A door carries symbolic weight. It is the way we close out others, it is the signifier of home, it creates a suggestion of privacy and a feeling of safety. A door defines our place in the world. Yesterday was the day that, with the installation of the door, the tiny house started to become a tiny home.See also: The MayDay Experiment -- the Truck Stops Here
Of course, like everything, it took longer than expected. Even finding the door took longer than expected. WhenPhilip Spangler
and I first drew out our elevations for the framing, we knew that it would be easier to find our doors and windows first, as opposed to trying to fill standard-sized holes with used windows. Even then, though, a used door should be an easy thing to find...right?
In theory, yes. However, this is where the rise of the McMansion affects our story, since most of what was available at the used haunts (ReStore, Bud's Lumber, and Extras) came from suburban homes with eight foot tall doors. We could have revamped our plans to accommodate these monstrosities, but it would have been ridiculously out-of-balance -- who needs a giant door on a tiny house? Width was a serious concern, too - too narrow, and getting a mattress indoors would become difficult, but too wide, and the wheel wells wouldn't accommodate the door.
I had dragged doors in from the alley all summer, confident in my naivety that one or two of them might be what we needed. Though none were interior doors (which, logically, are twice as abundant), they all had flaws - splits or cracks in the wood that would weaken it, making it less safe in terms of both a barrier to robbery and standing up to the rigors of the road. I presented each one to Philip, who found the fatal flaw in each, which I had overlooked in my excitement about the style or shape of the window. I knew what I wanted: classic, no fancy carving and definitely a window. The kind of door you see everywhere, until you're looking for it.
Finally, after days and days of visits to every used place in the city, I was pawing through doors at Bud's -- a process not unlike flipping through records at Wax Trax in the old days, but much, much heavier -- and, in exasperation, finally asked one of the volunteers there, "Are there any smaller exterior doors?" He led me around the corner, and there, hiding in plain sight and leaning up against a row of glass patio doors: my door. It practically glowed, and did I hear angel trumpets from above? I knew before pulling out the measuring tape that it was the one. A classic -- four windows, solid wood, vintage. Just what I wanted. I texted a pic to Philip, paid my $40, and loaded it up. Neither Philip nor I knew how to put it in, but we knew what size hole to leave in the framing and could move forward again.
My friend Jeff Ball and I sat down with YouTube a couple of weeks ago and watched videos, hunting for that unicorn-rare combo of knowledgeable, short and steady enough camerawork to see what is going on. Though this list would seem a low bar, it is, in fact, like searching for the DIY holy grail. From overexplainers to shaky-cam operators, YouTube can be full of useless, but when you find the one, you know: just like with the door itself. And after watching several, we decided it was time to visit the hardware store.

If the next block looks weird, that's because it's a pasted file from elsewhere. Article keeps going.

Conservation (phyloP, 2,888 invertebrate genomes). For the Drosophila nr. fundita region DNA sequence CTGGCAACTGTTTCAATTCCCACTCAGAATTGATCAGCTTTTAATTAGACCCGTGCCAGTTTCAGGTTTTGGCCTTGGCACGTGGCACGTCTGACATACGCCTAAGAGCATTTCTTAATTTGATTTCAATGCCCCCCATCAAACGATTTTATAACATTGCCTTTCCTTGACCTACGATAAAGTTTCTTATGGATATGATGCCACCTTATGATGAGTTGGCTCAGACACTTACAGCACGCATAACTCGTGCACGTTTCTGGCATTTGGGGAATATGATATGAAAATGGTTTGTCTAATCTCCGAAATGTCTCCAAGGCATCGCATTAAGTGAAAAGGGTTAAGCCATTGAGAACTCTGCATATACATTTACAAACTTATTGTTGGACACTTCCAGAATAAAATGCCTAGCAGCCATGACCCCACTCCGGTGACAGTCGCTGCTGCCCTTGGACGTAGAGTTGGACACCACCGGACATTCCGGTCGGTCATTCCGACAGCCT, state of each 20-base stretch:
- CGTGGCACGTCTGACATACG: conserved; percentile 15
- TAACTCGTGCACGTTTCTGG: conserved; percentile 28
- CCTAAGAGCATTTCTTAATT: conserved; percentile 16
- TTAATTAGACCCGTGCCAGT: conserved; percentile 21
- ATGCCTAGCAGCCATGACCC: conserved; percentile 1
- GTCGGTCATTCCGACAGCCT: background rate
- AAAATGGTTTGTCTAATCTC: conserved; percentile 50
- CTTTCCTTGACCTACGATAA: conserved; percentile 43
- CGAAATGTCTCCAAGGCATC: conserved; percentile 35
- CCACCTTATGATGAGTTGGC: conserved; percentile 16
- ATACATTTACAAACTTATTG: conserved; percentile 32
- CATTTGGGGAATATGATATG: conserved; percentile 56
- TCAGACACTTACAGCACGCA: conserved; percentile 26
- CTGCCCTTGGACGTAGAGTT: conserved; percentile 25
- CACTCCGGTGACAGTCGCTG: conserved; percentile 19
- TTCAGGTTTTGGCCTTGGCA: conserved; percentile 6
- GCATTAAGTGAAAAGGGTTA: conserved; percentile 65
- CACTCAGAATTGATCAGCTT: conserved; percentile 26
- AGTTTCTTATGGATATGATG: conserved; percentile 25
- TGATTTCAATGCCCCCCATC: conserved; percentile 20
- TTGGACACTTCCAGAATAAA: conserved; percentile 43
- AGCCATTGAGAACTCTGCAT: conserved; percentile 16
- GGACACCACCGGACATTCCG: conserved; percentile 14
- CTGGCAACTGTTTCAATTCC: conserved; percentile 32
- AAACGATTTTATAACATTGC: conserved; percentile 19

Of course, finding what we needed there was no easier than finding the door, though it certainly should have been. Thinking we could just buy the correct width of wood, we searched, in vain, for anything on the list from the YouTube video. In the end we decided on a pre-made door-jam kit, because it came with weatherstripping and instructions, and we weren't finding the right width of lumber anyway. Big mistake.
The instructions were useful, don't get me wrong. And having the weatherstripping attached in advance seemed like a great idea. However, it wasn't until we had cut it and laid it out that we realized: This thing was warped in not one, but two directions. The cheap painted wood was as twisted as a neurotic corkscrew. We managed to install it by pushing it into place and clamping it before screwing, a painstaking process that took much longer than we'd thought. In the end, the door fits, though some work may need to be done to get it to close more securely, and the slight curve still in the frame left a large gap between the door and the pre-installed weatherstripping. So the money saved on buying weatherstripping was a waste, since I will now require more weatherstripping to cover the gaps. Still: worthy of a high five, and Jeff and I had difficulty containing our excitement.
More than other milestones, it seems unbelievable the tiny house has a door! It opens, closes, and locks - and suddenly, I am getting a picture of what the space is going to feel like as a home. Little by little, it is becoming just that.
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Lauri Lynnxe Murphy, a 2005 Westword MasterMind winner, will be blogging out her tiny house project, The Mayday Experiment, on Show and Tell. On Sunday, November 30, Leon Gallery -- which hosted her recent show, Lament -- will team up with City O' City on a fundraiser for The Mayday Experiment. The fun starts at 11 a.m. at Deer Pile, where you can enjoy a unique waffle brunch surrounded by selected works from Lament while listening to songwriter Joshua Novak and author Daniel Landes. Ukulele Loki will be the emcee of the event, and weather permitting, the tiny house will be in the parking lot for viewing and exploration. Tickets are $35; get yours here.